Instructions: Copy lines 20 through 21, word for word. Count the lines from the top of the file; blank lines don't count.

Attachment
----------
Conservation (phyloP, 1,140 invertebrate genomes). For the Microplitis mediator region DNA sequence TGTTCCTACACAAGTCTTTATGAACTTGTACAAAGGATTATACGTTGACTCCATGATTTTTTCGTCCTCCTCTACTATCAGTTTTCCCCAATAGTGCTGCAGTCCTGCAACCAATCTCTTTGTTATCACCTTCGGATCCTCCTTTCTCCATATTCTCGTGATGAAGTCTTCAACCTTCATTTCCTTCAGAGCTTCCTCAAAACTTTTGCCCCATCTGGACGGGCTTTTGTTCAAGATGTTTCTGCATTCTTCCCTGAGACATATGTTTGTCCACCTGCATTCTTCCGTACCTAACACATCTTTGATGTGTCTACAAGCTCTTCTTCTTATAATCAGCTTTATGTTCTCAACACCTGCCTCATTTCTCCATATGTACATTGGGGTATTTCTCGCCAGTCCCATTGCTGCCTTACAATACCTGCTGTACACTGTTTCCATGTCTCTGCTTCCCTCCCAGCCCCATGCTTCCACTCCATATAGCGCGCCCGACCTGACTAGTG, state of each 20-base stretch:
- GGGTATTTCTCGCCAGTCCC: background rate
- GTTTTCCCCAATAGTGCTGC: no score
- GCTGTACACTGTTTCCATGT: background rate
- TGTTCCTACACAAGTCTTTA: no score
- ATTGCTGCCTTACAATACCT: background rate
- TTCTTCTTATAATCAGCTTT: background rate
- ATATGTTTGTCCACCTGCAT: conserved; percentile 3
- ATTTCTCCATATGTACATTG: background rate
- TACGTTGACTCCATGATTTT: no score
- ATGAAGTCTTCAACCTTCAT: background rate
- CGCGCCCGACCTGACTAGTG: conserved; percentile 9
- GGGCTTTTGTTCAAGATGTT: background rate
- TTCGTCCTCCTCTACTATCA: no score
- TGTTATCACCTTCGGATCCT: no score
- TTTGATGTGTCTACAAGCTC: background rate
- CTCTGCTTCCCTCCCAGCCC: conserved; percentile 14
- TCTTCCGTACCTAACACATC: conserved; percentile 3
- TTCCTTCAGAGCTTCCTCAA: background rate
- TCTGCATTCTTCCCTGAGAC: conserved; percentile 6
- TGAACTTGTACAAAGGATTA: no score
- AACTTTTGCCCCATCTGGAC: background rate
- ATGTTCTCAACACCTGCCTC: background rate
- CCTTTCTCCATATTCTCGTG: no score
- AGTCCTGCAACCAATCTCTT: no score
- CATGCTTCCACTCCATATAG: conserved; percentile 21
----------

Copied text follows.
- TCTGCATTCTTCCCTGAGAC: conserved; percentile 6
- TGAACTTGTACAAAGGATTA: no score